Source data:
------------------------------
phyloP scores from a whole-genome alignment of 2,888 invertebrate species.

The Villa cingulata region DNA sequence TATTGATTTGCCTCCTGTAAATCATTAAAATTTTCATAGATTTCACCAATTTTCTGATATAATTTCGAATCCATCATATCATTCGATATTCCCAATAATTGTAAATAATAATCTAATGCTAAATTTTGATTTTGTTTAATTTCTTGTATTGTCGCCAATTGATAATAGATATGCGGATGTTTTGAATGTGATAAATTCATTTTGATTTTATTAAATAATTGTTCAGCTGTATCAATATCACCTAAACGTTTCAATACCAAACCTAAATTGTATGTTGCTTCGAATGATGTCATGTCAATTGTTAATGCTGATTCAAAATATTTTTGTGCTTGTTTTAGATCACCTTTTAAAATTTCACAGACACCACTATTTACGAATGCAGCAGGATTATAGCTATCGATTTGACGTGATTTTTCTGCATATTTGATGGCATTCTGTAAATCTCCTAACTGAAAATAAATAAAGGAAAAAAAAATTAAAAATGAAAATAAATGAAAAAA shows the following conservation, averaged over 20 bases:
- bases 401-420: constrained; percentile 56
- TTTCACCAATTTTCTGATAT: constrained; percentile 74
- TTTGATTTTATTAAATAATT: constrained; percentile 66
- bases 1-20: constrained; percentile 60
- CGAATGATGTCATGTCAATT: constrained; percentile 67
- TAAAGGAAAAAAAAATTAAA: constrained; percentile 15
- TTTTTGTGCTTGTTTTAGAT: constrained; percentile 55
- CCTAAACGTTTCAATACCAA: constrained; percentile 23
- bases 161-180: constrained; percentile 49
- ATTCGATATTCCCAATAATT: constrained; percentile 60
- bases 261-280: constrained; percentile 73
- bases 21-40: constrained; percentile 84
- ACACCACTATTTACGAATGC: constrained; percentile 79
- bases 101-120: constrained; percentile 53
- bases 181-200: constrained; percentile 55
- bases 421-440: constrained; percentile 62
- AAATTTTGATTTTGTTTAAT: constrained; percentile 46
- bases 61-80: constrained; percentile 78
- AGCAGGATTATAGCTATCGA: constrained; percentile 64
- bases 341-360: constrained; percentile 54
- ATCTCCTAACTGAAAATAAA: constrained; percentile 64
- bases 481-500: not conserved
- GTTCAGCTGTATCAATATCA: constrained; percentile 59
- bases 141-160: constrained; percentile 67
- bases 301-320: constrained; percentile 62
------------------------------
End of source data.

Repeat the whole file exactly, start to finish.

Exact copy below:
phyloP scores from a whole-genome alignment of 2,888 invertebrate species.

The Villa cingulata region DNA sequence TATTGATTTGCCTCCTGTAAATCATTAAAATTTTCATAGATTTCACCAATTTTCTGATATAATTTCGAATCCATCATATCATTCGATATTCCCAATAATTGTAAATAATAATCTAATGCTAAATTTTGATTTTGTTTAATTTCTTGTATTGTCGCCAATTGATAATAGATATGCGGATGTTTTGAATGTGATAAATTCATTTTGATTTTATTAAATAATTGTTCAGCTGTATCAATATCACCTAAACGTTTCAATACCAAACCTAAATTGTATGTTGCTTCGAATGATGTCATGTCAATTGTTAATGCTGATTCAAAATATTTTTGTGCTTGTTTTAGATCACCTTTTAAAATTTCACAGACACCACTATTTACGAATGCAGCAGGATTATAGCTATCGATTTGACGTGATTTTTCTGCATATTTGATGGCATTCTGTAAATCTCCTAACTGAAAATAAATAAAGGAAAAAAAAATTAAAAATGAAAATAAATGAAAAAA shows the following conservation, averaged over 20 bases:
- bases 401-420: constrained; percentile 56
- TTTCACCAATTTTCTGATAT: constrained; percentile 74
- TTTGATTTTATTAAATAATT: constrained; percentile 66
- bases 1-20: constrained; percentile 60
- CGAATGATGTCATGTCAATT: constrained; percentile 67
- TAAAGGAAAAAAAAATTAAA: constrained; percentile 15
- TTTTTGTGCTTGTTTTAGAT: constrained; percentile 55
- CCTAAACGTTTCAATACCAA: constrained; percentile 23
- bases 161-180: constrained; percentile 49
- ATTCGATATTCCCAATAATT: constrained; percentile 60
- bases 261-280: constrained; percentile 73
- bases 21-40: constrained; percentile 84
- ACACCACTATTTACGAATGC: constrained; percentile 79
- bases 101-120: constrained; percentile 53
- bases 181-200: constrained; percentile 55
- bases 421-440: constrained; percentile 62
- AAATTTTGATTTTGTTTAAT: constrained; percentile 46
- bases 61-80: constrained; percentile 78
- AGCAGGATTATAGCTATCGA: constrained; percentile 64
- bases 341-360: constrained; percentile 54
- ATCTCCTAACTGAAAATAAA: constrained; percentile 64
- bases 481-500: not conserved
- GTTCAGCTGTATCAATATCA: constrained; percentile 59
- bases 141-160: constrained; percentile 67
- bases 301-320: constrained; percentile 62